If you have been exercising for any length of time and following a strength training program, you will undoubtedly have been confronted with a choice. Should you a) lift more weight or b) do more reps.
Doing the same workout over and over will not result in improved fitness and you need to expose your muscles to more stress if they are to get stronger, bigger, or perform better. But what form should that stress take? The answer is: it depends!
Adding weight – effect, pros and cons
If you can complete all of your prescribed reps with a certain weight, increasing the weight will make your workout more demanding and therefore more productive.
For example, if three sets of 15 reps using 10 kg is no longer demanding, using 12.5 kg probably will be. After a while that same 12.5 kg will no longer provide your muscles with the overload they require and so you’ll graduate to 15 kg.
Adding weight predominately increases strength – strength being the ability of your muscles to generate force. Stronger muscles are invariably bigger and more toned and have a greater capacity for work.
Increasing the weight is simple but not always easy. In the example above, moving from 10 kg to 12.5 kg represents a 25% increase in weight and that’s a lot. Many machines go up in jumps of 10 kg so moving from 20 kg to 30 kg represents a 33% increase.
Moving up to the next set of dumbbells or increment on a resistance training machine may be a step too far unless the repetition range changes too – a method commonly referred to as double progression.
This problem becomes worse with “small” exercises like biceps curls and leg extensions but presents less of an issue for big, compound exercises such as deadlifts and squats where larger increases can be more easily accommodated.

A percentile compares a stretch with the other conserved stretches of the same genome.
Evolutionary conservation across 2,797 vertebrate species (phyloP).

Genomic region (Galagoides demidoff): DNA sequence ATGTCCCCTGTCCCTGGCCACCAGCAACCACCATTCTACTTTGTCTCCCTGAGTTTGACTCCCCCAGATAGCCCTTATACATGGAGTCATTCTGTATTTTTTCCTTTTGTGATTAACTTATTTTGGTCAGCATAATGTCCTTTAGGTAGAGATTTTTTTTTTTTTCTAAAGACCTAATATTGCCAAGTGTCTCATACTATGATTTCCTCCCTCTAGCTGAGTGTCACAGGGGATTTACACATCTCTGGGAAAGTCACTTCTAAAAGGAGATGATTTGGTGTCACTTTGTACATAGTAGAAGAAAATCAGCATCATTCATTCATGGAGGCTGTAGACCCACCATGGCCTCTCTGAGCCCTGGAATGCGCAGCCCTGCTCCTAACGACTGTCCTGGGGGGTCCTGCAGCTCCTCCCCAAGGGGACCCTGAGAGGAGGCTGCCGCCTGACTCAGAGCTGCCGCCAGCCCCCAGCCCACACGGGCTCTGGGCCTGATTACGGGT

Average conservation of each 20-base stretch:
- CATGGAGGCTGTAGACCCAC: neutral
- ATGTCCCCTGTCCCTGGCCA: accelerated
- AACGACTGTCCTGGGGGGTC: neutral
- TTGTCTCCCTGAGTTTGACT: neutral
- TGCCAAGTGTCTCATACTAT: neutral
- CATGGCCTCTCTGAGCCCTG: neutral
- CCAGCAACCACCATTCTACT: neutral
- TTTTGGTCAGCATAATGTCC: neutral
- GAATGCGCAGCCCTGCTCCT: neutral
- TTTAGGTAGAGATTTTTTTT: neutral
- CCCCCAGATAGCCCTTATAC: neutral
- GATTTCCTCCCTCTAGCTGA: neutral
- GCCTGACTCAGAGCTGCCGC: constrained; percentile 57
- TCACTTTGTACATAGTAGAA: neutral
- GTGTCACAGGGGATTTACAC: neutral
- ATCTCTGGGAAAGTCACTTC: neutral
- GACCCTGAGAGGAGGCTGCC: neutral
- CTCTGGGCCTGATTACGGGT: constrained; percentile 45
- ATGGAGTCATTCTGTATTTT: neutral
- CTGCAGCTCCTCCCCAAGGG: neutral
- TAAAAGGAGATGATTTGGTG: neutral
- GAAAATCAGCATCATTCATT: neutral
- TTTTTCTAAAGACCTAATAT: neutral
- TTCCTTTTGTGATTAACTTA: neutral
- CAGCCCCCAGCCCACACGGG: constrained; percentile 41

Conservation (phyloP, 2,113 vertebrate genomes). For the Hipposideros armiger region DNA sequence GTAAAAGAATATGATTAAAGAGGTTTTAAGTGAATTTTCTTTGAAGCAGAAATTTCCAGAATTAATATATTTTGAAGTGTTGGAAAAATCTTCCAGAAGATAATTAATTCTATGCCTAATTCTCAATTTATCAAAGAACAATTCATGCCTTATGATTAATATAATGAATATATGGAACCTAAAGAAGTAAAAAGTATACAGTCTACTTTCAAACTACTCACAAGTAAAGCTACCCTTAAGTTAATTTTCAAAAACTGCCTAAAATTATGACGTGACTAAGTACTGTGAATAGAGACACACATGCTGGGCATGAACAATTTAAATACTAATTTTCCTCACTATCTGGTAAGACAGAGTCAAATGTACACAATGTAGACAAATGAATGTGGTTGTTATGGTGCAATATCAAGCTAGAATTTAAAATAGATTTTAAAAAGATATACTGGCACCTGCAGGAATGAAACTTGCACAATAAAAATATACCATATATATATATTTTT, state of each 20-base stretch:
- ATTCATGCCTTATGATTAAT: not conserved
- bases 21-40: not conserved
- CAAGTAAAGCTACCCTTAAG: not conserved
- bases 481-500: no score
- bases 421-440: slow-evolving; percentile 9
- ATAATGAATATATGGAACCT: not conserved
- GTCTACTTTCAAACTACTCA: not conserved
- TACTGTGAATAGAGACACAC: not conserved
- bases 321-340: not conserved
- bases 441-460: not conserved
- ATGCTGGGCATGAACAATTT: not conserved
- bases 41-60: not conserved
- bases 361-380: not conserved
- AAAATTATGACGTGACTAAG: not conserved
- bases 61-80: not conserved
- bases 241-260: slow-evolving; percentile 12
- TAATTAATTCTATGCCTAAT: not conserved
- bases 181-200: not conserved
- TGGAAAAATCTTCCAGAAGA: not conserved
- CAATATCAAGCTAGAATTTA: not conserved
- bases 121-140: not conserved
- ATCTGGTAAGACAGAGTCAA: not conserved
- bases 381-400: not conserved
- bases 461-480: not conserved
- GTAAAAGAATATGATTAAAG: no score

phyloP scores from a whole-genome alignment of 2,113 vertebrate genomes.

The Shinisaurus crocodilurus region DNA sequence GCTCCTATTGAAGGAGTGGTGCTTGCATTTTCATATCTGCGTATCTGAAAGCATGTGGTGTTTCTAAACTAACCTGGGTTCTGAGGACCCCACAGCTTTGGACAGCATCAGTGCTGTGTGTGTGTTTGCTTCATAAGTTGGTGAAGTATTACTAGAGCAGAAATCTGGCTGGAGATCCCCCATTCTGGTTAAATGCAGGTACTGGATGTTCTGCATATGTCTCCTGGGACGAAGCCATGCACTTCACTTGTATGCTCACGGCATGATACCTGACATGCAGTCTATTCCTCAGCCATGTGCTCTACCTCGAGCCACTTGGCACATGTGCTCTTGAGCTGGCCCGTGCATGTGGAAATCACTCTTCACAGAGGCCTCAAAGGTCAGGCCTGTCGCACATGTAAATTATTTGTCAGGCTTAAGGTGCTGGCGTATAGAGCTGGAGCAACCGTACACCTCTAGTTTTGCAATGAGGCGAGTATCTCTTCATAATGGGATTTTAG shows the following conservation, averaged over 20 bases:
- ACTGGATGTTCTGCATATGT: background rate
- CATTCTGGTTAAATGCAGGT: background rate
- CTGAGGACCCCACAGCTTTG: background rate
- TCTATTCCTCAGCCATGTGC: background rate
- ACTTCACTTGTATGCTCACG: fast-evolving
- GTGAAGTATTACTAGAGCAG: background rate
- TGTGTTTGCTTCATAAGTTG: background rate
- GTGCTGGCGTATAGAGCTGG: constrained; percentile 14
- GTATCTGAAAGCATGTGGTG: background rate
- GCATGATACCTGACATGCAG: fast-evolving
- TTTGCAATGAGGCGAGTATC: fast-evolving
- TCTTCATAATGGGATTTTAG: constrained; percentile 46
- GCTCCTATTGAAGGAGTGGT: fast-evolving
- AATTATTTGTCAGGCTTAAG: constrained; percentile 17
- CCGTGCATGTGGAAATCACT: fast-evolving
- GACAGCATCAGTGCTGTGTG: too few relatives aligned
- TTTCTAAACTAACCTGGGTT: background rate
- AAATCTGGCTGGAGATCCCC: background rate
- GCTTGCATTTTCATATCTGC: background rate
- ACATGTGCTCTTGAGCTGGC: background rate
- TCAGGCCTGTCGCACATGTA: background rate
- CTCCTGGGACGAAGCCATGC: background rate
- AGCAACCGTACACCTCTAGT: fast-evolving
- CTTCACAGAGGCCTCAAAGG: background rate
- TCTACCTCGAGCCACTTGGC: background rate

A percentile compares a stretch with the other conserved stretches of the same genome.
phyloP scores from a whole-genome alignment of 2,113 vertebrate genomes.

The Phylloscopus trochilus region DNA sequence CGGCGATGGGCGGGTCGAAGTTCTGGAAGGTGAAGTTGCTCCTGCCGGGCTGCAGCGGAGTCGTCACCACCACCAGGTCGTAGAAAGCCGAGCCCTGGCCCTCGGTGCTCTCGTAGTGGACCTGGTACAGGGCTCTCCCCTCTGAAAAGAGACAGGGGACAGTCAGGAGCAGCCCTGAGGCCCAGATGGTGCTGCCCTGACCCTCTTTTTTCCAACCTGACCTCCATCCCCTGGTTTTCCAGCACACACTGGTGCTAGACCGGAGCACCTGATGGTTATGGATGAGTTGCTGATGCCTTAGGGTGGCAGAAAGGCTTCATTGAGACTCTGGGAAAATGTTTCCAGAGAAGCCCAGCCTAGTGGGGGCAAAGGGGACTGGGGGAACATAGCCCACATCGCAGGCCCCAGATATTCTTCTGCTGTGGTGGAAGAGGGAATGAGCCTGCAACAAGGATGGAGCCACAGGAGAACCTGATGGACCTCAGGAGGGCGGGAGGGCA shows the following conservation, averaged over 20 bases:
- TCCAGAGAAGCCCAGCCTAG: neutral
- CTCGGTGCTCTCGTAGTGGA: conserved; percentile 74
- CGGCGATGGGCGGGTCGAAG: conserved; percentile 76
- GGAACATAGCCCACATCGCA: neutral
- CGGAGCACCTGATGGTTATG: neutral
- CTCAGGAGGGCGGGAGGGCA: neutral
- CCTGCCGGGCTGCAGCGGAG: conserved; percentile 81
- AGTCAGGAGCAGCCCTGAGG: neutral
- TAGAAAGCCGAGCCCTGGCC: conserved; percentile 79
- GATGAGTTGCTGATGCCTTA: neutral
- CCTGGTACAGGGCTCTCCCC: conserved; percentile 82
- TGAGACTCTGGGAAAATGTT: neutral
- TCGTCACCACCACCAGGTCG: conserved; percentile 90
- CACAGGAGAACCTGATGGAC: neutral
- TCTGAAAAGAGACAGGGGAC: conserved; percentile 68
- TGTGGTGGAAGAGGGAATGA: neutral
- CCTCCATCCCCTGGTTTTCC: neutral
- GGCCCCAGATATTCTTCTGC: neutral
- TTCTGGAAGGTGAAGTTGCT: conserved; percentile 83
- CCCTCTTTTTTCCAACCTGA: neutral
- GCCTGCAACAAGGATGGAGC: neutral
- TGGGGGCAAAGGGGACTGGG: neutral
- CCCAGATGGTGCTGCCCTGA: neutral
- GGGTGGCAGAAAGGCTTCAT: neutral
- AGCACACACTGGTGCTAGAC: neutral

It is also somewhat unrealistic to expect to be able to add weight indefinitely. If you added as little as one kilo per week, that would equate to 52 kg per year which is simply not sustainable.
Adding reps – effect, pros and cons
Increasing the number of reps while keeping the weight constant increases the amount of exercise your muscles have to do. This predominately improves muscular endurance which is the ability of your body to perform work.
For example, if you manage three sets of ten reps with 30 kg, next time do one set of eleven and two sets of ten. Continue adding a rep per week until you hit a plateau and can no longer continue or you reach the upper limit of your set/rep scheme i.e. assuming the prescribed rep range is 10-12:
Week 1. 10, 10, 10
Week 2. 11, 10, 10
Week 3. 11, 11, 10
Week 4. 11, 11, 11
Week 5. 12, 11, 11 etc.
On reaching 12, 12, 12, increase the weight by 5-10% and go back to three sets of 10 reps.
The main disadvantage of adding reps is that invariably you will come to a point where you simply are at your limit and cannot do more reps. Also, because you don’t want to add reps indefinitely (sets of 50 are kinda pointless) you’ll have to add weight anyway.
Which option is best?
The best option is the one that suits your goals. If you specifically want to increase strength, adding weight is probably the best way to go. If, however, you are more interested in muscular endurance, you’d be better served by adding reps. Increasing muscle size is often best achieved with a combination of the two.
Make sure though that you never sacrifice good exercise form for more weight or reps. Doing so makes any increases meaningless and also increases your risk of injury.
As both options are effective, there is no reason to use one method and ignore the other. If you reach the point where adding more weight is impossible, start to increase your reps. In contrast, if you can no longer increase your reps, try adding weight. These methods are simply tools to be used and one is not superior to the other.
Whichever option you choose, make sure your set and rep scheme is appropriate for your goals:
Manipulate your reps and the weight to keep you in the right range for your goals.